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Irrigation Systems

A common problem encountered in all irrigation systems is growth of micro-organisms in the irrigation pipes causing poor flow, blockages and the potential for the spread of disease-causing organisms throughout the irrigated area, particularly fungal diseases.

The micro-organisms flourishing in irrigation pipes include bacteria and fungi and, if sufficient light is present, algae. Irrigation pipes provide an ideal environment for the establishment of biofilm on the inside of the pipes.

Other than mineral build up, the presence of biofilm is the single most likely cause of reduced flow and blockages in irrigation systems. The presence of biofilm also creates a permanent reservoir of potentially harmful micro-organisms throughout the irrigation system.

Maintain your irrigation systems

Regular maintenance is essential to maintain the efficiency of irrigation and drip systems as well as ensuring the maximum possible life of the system.

Water quality plays a big part in determining the optimum maintenance schedule for any system. There are three causes of clogging to be considered when designing an irrigation system maintenance program: Biological, chemical and physical. CleanOxide, which is Chlorine Dioxide, is the most effective treatment against biological clogging hazards.

Biological clogging hazards arise from:

  • Growth of bacterial slimes (biofilm).
  • Growth of algae wherever there is sufficient light available, especially around drip taps and emitters.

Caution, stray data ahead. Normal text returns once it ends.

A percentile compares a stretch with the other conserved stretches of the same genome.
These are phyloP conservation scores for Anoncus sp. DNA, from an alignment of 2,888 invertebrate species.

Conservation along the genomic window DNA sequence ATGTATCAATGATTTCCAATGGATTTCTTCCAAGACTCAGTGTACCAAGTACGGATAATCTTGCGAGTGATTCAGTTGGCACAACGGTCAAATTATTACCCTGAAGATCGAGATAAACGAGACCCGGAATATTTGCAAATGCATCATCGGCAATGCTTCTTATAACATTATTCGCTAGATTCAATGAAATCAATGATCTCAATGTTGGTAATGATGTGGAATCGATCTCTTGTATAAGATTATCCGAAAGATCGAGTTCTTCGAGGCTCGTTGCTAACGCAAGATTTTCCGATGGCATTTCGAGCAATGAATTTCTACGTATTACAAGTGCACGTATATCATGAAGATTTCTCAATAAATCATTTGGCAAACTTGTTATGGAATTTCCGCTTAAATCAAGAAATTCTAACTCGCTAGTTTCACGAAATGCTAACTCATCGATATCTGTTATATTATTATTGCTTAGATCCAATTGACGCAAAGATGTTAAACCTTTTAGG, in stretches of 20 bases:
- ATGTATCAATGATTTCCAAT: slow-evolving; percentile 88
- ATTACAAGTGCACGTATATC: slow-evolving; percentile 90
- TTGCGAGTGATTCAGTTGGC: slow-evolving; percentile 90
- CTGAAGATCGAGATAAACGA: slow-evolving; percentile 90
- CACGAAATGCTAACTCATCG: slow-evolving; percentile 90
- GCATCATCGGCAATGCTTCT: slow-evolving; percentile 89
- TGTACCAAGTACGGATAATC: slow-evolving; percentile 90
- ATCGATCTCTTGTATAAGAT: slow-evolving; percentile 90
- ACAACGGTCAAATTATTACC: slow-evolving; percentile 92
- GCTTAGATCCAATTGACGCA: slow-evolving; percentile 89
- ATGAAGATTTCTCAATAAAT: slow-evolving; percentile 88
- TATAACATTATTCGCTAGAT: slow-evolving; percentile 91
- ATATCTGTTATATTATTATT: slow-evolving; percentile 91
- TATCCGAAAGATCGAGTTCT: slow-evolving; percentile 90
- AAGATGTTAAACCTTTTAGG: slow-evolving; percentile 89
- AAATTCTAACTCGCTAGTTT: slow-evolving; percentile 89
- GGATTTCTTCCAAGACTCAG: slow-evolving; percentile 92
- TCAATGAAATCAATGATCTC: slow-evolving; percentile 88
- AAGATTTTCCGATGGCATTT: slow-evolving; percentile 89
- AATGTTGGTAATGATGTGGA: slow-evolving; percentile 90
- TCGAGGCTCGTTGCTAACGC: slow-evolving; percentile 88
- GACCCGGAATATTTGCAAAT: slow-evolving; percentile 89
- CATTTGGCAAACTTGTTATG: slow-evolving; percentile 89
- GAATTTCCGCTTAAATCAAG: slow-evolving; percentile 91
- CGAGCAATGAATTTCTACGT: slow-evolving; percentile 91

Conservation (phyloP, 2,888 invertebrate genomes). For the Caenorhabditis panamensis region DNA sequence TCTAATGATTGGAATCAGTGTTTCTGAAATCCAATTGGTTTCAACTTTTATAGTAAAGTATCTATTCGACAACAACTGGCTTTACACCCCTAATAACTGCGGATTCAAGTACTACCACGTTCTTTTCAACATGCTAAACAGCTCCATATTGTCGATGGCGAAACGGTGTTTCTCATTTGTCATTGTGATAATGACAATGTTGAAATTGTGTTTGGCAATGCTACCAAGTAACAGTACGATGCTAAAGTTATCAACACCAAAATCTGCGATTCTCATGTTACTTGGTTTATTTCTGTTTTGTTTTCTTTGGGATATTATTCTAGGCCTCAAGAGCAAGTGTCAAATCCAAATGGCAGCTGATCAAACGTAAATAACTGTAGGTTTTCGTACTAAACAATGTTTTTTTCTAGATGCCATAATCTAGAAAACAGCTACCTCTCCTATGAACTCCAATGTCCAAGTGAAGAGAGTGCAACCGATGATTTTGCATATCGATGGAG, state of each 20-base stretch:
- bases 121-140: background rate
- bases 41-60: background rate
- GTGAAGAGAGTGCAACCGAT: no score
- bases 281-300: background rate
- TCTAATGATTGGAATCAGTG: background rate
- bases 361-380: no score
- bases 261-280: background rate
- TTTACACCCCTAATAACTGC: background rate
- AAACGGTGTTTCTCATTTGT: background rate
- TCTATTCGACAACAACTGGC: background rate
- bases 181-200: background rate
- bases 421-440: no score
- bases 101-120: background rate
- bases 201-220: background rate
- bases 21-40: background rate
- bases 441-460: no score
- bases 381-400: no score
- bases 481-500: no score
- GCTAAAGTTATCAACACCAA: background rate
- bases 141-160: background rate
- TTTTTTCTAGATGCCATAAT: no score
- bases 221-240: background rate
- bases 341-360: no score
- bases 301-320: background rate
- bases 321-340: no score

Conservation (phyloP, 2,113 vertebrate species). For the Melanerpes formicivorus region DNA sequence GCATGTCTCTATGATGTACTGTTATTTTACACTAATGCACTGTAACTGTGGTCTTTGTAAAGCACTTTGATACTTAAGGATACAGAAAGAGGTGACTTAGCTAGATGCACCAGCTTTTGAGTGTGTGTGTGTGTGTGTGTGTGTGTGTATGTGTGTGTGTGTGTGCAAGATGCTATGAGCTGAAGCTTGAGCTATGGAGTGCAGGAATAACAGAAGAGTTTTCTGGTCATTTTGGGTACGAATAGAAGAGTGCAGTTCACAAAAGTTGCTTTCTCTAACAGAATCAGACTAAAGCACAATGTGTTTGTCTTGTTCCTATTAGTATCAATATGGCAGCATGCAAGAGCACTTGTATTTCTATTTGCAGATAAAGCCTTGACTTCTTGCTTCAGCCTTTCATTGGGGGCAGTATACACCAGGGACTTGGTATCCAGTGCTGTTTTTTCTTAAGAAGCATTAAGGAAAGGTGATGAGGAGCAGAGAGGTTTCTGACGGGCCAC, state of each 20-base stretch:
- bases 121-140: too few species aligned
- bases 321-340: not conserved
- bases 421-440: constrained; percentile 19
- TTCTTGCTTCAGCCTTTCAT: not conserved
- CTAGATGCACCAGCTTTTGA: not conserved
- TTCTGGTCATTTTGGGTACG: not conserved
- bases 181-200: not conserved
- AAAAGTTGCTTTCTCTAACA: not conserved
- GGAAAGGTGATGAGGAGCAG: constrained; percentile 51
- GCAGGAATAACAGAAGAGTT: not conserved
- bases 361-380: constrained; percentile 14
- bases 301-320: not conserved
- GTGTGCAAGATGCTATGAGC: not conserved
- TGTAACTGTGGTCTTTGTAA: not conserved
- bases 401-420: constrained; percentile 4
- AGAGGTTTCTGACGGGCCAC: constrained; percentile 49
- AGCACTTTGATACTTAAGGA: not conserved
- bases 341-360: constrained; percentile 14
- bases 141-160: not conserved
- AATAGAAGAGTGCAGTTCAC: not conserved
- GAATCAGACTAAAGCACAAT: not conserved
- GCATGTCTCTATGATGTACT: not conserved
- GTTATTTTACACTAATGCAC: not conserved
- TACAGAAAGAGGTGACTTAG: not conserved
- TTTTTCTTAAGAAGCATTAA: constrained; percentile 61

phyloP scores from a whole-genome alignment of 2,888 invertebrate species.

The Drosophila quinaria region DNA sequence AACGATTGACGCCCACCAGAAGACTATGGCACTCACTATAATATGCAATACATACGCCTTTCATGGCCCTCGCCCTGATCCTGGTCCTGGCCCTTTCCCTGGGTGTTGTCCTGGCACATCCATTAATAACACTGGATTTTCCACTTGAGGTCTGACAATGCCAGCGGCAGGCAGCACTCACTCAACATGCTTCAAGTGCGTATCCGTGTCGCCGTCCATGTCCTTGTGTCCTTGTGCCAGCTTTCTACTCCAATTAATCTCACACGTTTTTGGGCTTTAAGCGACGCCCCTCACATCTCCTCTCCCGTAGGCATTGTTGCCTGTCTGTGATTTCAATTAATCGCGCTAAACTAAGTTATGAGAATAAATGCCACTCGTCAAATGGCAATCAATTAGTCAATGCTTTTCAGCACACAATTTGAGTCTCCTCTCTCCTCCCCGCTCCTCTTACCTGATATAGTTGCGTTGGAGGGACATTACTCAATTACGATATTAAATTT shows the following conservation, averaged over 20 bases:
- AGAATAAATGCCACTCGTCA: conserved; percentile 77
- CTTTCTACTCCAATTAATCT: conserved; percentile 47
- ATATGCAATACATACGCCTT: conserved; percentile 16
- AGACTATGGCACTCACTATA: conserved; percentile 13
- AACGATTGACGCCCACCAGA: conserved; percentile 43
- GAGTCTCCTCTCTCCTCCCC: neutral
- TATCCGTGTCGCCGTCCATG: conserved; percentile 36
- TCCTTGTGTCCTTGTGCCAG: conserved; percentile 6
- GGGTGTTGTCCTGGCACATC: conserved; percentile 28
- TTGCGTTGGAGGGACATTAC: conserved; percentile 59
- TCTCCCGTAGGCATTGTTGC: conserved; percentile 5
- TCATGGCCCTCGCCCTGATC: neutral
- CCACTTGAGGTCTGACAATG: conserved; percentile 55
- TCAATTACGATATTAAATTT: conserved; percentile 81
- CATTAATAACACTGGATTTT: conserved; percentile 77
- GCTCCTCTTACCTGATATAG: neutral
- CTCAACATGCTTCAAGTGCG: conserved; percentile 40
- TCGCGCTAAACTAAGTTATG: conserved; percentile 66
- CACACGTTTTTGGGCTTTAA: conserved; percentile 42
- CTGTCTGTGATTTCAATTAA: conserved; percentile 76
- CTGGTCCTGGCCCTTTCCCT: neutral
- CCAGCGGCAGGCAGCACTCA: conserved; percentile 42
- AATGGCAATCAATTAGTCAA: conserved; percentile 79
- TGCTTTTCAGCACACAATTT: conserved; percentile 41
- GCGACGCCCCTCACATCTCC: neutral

• Biological growth on clay particles contributing to physical clogging of spray nozzles by bridging.
  • Adhesion and agglomeration of fine particulate matter as a result of biological activity.
  • Precipitation of iron and sulphur caused by biological activity.

Control Micro-organisms in Irrigation Pipes

Conventional chlorine, bromine and non-oxidising biocides are very poor at controlling microorganisms in irrigation pipes because of short contact times unless dosed at very high concentrations. Even at high dose rates, these disinfectants do not control biofilm.

High concentrations of disinfectant in irrigation water are also potentially harmful to the plants being irrigated. Most non-oxidising biocides are unacceptable for spraying on to food crops.

Chlorine dioxide overcomes all these problems. It is effective against algae, bacteria, bacterial spores.fungi, protozoa and viruses and is the only method of disinfection that is effective at controlling biofilm.

Chlorine dioxide remains effective over a wide pH range from 4 to 10, does not react with ammonia or organic matter in the water and any residual chlorine dioxide on plants rapidly breaks down to harmless inorganic compounds.

In addition to these benefits. Chlorine dioxide, when used at high enough dose rates, will disinfect hard surfaces preventing the spread of disease-causing bacteria, fungi and viruses.